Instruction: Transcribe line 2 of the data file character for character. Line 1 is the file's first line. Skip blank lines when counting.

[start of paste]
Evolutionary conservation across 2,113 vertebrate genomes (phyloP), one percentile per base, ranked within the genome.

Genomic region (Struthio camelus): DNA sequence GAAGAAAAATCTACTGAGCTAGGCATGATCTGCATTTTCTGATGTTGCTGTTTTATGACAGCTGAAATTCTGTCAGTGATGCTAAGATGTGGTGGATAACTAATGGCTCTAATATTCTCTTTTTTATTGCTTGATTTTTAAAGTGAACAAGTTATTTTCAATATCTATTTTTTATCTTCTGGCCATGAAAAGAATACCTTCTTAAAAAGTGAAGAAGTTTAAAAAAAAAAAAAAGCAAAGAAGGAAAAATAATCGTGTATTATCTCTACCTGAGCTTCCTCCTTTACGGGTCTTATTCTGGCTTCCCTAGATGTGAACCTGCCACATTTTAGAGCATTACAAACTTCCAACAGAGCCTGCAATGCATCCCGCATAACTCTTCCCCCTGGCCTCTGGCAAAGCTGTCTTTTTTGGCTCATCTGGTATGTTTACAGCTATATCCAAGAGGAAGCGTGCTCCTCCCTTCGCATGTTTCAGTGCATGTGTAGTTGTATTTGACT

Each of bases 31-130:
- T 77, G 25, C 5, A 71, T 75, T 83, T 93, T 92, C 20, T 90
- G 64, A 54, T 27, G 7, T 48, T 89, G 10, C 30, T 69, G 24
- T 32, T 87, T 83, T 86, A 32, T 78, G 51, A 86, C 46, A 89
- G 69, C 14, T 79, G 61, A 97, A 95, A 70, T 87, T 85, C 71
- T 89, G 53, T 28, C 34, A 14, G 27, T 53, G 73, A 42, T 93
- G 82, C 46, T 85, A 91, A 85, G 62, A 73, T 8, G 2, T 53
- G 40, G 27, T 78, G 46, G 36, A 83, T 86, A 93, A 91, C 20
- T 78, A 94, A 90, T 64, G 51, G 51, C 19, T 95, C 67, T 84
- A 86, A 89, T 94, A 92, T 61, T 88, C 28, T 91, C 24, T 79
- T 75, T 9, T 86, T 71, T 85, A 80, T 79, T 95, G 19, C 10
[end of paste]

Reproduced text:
Genomic region (Struthio camelus): DNA sequence GAAGAAAAATCTACTGAGCTAGGCATGATCTGCATTTTCTGATGTTGCTGTTTTATGACAGCTGAAATTCTGTCAGTGATGCTAAGATGTGGTGGATAACTAATGGCTCTAATATTCTCTTTTTTATTGCTTGATTTTTAAAGTGAACAAGTTATTTTCAATATCTATTTTTTATCTTCTGGCCATGAAAAGAATACCTTCTTAAAAAGTGAAGAAGTTTAAAAAAAAAAAAAAGCAAAGAAGGAAAAATAATCGTGTATTATCTCTACCTGAGCTTCCTCCTTTACGGGTCTTATTCTGGCTTCCCTAGATGTGAACCTGCCACATTTTAGAGCATTACAAACTTCCAACAGAGCCTGCAATGCATCCCGCATAACTCTTCCCCCTGGCCTCTGGCAAAGCTGTCTTTTTTGGCTCATCTGGTATGTTTACAGCTATATCCAAGAGGAAGCGTGCTCCTCCCTTCGCATGTTTCAGTGCATGTGTAGTTGTATTTGACT